Take a close look at the underside of the pull rope pulley. You will notice a notch. The spring will be centered in the notch and as the pulley is rotated it will grab the wall of the notch. Lets put the pulley in place. Here is what you need to do.
Roll the rope up on the pulley until you have about 8" left out. You will notice a notch in the pulley. Pull the rope thru the notch. Then place the pulley over the housing and let it drop down. If it hits the spring you can rotate it a little and it should drop down. If not check the spacing and the orientation of the notch. When you have it right the pull rope pulley will fall into place. (Never force it.)
Now once you have the pulley over the spring. We need to add the other parts to the system. Yes, you will still have rope hanging from the unit. I will address this in the last step.
Place the engaging spring back on the silver dished washer. The ring part of the spring sits on the bottom of the dish and the starter paw goes between where the spring ends meet and the washer. (It should looked the way it did when you removed it.)
Place the return wire/spring in the proper slot. You can tell where it goes by looking at the wear on the plastic.
Place the starter paw against the return spring and push it over until you can drop the starter paw back in the hole it swings in. Now rotate the dished washer until the slot lines up with the small keys in the center. Now replace the center screw.
Now pull on the starter rope a few times. It should be smooth. If any binding is felt. You will need to check all the parts for correct placement and fit. The most common problem is the return spring not riding on the outside of the paw or the engaging spring was placed on upside down.
Now that things are free and working properly. Lets adjust the rope.
Pull the rope into the notch on the starter pulley and then rotate the pulley counter clockwise two full turns. Then pull the rope a few times. If the rope is still not retracting all the way. Repeat the last step going one more turn counter clockwise. Repeat this until the rope is adjusted. Don't get the spring to tight as this will shorten the spring life.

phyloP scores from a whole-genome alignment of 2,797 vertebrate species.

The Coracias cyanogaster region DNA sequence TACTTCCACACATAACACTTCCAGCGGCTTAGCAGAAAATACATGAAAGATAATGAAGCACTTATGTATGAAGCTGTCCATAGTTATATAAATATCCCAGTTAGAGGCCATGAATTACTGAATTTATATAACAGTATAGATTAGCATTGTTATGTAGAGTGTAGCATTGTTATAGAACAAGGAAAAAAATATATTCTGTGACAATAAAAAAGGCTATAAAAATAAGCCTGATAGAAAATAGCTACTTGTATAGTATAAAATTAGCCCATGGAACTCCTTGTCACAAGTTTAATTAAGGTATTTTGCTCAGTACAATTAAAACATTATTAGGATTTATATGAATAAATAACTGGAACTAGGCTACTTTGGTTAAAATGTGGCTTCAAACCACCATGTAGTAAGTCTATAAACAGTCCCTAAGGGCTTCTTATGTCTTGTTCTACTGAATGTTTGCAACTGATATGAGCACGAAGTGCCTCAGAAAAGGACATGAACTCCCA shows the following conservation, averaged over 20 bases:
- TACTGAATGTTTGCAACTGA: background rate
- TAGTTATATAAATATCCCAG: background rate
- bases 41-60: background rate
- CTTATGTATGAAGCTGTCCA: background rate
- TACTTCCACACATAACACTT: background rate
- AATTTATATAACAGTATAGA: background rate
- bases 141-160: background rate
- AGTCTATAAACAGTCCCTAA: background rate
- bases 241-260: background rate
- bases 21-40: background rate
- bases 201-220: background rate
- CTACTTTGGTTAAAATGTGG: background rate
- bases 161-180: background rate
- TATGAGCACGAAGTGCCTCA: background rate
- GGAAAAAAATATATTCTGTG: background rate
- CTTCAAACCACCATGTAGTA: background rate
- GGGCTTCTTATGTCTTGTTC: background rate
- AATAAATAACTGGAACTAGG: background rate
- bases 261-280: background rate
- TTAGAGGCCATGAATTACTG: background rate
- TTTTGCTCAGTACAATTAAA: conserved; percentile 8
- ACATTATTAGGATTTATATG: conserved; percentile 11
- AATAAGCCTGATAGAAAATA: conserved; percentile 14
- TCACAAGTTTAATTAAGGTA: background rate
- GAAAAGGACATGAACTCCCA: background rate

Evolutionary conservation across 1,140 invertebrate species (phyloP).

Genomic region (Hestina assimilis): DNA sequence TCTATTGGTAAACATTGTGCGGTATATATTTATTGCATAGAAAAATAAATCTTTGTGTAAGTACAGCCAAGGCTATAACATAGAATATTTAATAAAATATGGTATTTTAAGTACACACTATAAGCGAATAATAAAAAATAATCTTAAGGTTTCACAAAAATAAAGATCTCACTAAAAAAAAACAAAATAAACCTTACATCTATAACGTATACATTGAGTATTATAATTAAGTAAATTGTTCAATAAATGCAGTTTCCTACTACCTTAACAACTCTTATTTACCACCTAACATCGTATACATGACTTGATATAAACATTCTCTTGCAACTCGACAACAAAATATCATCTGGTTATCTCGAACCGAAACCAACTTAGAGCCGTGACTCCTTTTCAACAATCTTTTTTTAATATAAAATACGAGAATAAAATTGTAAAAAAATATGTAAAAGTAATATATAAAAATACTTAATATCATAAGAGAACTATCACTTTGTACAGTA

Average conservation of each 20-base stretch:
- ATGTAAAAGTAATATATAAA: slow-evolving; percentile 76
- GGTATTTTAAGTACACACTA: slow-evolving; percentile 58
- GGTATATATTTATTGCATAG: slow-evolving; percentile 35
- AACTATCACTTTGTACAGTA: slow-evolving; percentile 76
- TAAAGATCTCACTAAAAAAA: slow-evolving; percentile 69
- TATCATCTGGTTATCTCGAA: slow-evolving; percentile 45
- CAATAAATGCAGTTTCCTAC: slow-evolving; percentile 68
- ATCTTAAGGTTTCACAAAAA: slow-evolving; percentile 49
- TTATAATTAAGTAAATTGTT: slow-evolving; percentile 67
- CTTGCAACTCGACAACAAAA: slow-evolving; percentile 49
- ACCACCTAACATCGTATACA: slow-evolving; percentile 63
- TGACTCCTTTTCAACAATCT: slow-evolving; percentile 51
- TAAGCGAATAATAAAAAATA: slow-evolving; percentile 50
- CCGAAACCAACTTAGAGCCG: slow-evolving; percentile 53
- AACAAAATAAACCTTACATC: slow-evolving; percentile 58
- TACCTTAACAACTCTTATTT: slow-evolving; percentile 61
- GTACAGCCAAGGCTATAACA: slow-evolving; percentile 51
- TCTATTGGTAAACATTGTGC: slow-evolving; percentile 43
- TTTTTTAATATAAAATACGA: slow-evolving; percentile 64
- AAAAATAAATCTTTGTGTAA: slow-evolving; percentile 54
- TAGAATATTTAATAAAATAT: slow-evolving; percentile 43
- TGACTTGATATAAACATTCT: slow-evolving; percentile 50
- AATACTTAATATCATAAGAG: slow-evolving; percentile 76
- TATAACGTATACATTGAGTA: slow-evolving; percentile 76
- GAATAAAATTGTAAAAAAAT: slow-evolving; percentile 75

It is always a good idea to have extra rope on hand. I use 29" for my starter ropes. You can follow the same steps for replacing a broke rope. Its always a good idea to clean the starter completely if your replacing a broken rope.
If you have the loop break off the recoil spring you can make a new loop by crafting a simple tool to form another loop. If you have tried making one with needle nose pliers and it kept breaking try this.
Take 3/8's rod and make a slit in the center about 1/2" down the rod.
You can use a 3/8's bolt with a long shoulder. Just cut the head and threads off of it. Then take a dremel tool and grind the sharp corner off the edge of the slit. Make the sharp corner round. Then to make a new loop. First round the end of the coil and then place it in the slit and as you turn the tool to bind the wire in the slit pull the wire to form a tight loop. The trick is to form the loop not to bend it. You can glue the rod in a block of hardwood and form a handle.
If you need more info just ask, I will be happy to help.